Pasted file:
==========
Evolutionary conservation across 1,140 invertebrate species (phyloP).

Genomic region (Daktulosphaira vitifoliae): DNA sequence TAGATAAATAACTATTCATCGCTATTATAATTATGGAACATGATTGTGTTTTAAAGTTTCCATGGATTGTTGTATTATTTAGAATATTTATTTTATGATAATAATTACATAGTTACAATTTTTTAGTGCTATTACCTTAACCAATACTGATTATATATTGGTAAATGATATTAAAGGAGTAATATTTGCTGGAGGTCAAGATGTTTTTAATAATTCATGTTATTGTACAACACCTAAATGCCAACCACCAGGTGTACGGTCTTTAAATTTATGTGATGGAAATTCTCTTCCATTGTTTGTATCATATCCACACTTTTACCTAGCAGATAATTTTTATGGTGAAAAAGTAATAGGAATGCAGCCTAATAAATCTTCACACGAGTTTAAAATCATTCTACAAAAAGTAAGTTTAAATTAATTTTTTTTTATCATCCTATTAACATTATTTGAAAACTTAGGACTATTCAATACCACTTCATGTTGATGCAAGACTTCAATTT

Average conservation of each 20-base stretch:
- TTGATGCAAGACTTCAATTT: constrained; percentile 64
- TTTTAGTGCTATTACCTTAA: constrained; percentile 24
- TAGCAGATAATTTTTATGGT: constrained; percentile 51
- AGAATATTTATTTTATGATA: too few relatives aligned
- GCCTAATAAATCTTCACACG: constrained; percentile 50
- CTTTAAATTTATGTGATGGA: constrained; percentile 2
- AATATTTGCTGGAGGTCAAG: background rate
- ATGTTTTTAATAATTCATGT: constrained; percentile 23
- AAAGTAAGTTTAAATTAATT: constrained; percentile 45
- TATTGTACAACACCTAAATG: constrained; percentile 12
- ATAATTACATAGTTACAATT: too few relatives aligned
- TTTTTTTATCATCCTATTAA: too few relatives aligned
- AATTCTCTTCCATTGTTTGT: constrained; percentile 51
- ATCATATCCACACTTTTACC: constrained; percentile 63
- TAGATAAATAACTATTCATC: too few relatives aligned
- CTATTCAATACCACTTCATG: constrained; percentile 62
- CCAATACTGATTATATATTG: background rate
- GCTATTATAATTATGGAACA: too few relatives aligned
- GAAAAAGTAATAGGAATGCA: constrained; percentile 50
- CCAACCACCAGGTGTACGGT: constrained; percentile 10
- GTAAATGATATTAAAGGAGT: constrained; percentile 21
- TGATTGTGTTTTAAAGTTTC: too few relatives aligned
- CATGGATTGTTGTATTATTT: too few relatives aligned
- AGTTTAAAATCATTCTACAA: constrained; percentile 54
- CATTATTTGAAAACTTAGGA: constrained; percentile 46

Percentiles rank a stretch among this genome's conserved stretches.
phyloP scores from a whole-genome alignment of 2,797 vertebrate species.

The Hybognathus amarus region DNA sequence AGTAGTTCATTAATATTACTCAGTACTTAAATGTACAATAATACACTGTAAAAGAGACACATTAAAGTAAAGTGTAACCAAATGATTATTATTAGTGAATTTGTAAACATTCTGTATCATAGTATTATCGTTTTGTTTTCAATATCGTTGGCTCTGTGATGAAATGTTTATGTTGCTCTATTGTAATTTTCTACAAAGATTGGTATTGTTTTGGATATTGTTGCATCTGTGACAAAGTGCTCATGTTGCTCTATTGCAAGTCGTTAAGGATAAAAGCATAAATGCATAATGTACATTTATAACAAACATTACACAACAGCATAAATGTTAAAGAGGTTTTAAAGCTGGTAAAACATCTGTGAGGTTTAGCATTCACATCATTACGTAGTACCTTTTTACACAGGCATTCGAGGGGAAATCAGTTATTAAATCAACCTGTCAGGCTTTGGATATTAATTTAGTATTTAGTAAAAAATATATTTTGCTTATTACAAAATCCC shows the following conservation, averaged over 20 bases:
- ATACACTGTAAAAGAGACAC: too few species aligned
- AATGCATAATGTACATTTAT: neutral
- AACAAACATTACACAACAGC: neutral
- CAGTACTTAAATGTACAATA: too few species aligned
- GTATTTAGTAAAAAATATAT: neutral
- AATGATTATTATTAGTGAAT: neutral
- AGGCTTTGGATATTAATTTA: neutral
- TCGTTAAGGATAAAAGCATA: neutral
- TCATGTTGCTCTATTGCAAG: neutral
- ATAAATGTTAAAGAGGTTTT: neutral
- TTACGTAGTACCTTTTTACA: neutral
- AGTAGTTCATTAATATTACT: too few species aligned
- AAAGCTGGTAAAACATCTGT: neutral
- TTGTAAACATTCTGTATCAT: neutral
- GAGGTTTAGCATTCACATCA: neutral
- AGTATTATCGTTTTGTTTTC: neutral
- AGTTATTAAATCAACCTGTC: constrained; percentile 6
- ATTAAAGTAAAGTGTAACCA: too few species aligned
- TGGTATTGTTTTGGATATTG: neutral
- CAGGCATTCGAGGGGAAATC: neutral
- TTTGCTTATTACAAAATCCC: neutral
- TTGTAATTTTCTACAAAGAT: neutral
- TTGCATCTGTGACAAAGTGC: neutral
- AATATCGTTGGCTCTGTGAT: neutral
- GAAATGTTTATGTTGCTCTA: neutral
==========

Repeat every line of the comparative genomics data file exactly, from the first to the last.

Evolutionary conservation across 1,140 invertebrate species (phyloP).

Genomic region (Daktulosphaira vitifoliae): DNA sequence TAGATAAATAACTATTCATCGCTATTATAATTATGGAACATGATTGTGTTTTAAAGTTTCCATGGATTGTTGTATTATTTAGAATATTTATTTTATGATAATAATTACATAGTTACAATTTTTTAGTGCTATTACCTTAACCAATACTGATTATATATTGGTAAATGATATTAAAGGAGTAATATTTGCTGGAGGTCAAGATGTTTTTAATAATTCATGTTATTGTACAACACCTAAATGCCAACCACCAGGTGTACGGTCTTTAAATTTATGTGATGGAAATTCTCTTCCATTGTTTGTATCATATCCACACTTTTACCTAGCAGATAATTTTTATGGTGAAAAAGTAATAGGAATGCAGCCTAATAAATCTTCACACGAGTTTAAAATCATTCTACAAAAAGTAAGTTTAAATTAATTTTTTTTTATCATCCTATTAACATTATTTGAAAACTTAGGACTATTCAATACCACTTCATGTTGATGCAAGACTTCAATTT

Average conservation of each 20-base stretch:
- TTGATGCAAGACTTCAATTT: constrained; percentile 64
- TTTTAGTGCTATTACCTTAA: constrained; percentile 24
- TAGCAGATAATTTTTATGGT: constrained; percentile 51
- AGAATATTTATTTTATGATA: too few relatives aligned
- GCCTAATAAATCTTCACACG: constrained; percentile 50
- CTTTAAATTTATGTGATGGA: constrained; percentile 2
- AATATTTGCTGGAGGTCAAG: background rate
- ATGTTTTTAATAATTCATGT: constrained; percentile 23
- AAAGTAAGTTTAAATTAATT: constrained; percentile 45
- TATTGTACAACACCTAAATG: constrained; percentile 12
- ATAATTACATAGTTACAATT: too few relatives aligned
- TTTTTTTATCATCCTATTAA: too few relatives aligned
- AATTCTCTTCCATTGTTTGT: constrained; percentile 51
- ATCATATCCACACTTTTACC: constrained; percentile 63
- TAGATAAATAACTATTCATC: too few relatives aligned
- CTATTCAATACCACTTCATG: constrained; percentile 62
- CCAATACTGATTATATATTG: background rate
- GCTATTATAATTATGGAACA: too few relatives aligned
- GAAAAAGTAATAGGAATGCA: constrained; percentile 50
- CCAACCACCAGGTGTACGGT: constrained; percentile 10
- GTAAATGATATTAAAGGAGT: constrained; percentile 21
- TGATTGTGTTTTAAAGTTTC: too few relatives aligned
- CATGGATTGTTGTATTATTT: too few relatives aligned
- AGTTTAAAATCATTCTACAA: constrained; percentile 54
- CATTATTTGAAAACTTAGGA: constrained; percentile 46

Percentiles rank a stretch among this genome's conserved stretches.
phyloP scores from a whole-genome alignment of 2,797 vertebrate species.

The Hybognathus amarus region DNA sequence AGTAGTTCATTAATATTACTCAGTACTTAAATGTACAATAATACACTGTAAAAGAGACACATTAAAGTAAAGTGTAACCAAATGATTATTATTAGTGAATTTGTAAACATTCTGTATCATAGTATTATCGTTTTGTTTTCAATATCGTTGGCTCTGTGATGAAATGTTTATGTTGCTCTATTGTAATTTTCTACAAAGATTGGTATTGTTTTGGATATTGTTGCATCTGTGACAAAGTGCTCATGTTGCTCTATTGCAAGTCGTTAAGGATAAAAGCATAAATGCATAATGTACATTTATAACAAACATTACACAACAGCATAAATGTTAAAGAGGTTTTAAAGCTGGTAAAACATCTGTGAGGTTTAGCATTCACATCATTACGTAGTACCTTTTTACACAGGCATTCGAGGGGAAATCAGTTATTAAATCAACCTGTCAGGCTTTGGATATTAATTTAGTATTTAGTAAAAAATATATTTTGCTTATTACAAAATCCC shows the following conservation, averaged over 20 bases:
- ATACACTGTAAAAGAGACAC: too few species aligned
- AATGCATAATGTACATTTAT: neutral
- AACAAACATTACACAACAGC: neutral
- CAGTACTTAAATGTACAATA: too few species aligned
- GTATTTAGTAAAAAATATAT: neutral
- AATGATTATTATTAGTGAAT: neutral
- AGGCTTTGGATATTAATTTA: neutral
- TCGTTAAGGATAAAAGCATA: neutral
- TCATGTTGCTCTATTGCAAG: neutral
- ATAAATGTTAAAGAGGTTTT: neutral
- TTACGTAGTACCTTTTTACA: neutral
- AGTAGTTCATTAATATTACT: too few species aligned
- AAAGCTGGTAAAACATCTGT: neutral
- TTGTAAACATTCTGTATCAT: neutral
- GAGGTTTAGCATTCACATCA: neutral
- AGTATTATCGTTTTGTTTTC: neutral
- AGTTATTAAATCAACCTGTC: constrained; percentile 6
- ATTAAAGTAAAGTGTAACCA: too few species aligned
- TGGTATTGTTTTGGATATTG: neutral
- CAGGCATTCGAGGGGAAATC: neutral
- TTTGCTTATTACAAAATCCC: neutral
- TTGTAATTTTCTACAAAGAT: neutral
- TTGCATCTGTGACAAAGTGC: neutral
- AATATCGTTGGCTCTGTGAT: neutral
- GAAATGTTTATGTTGCTCTA: neutral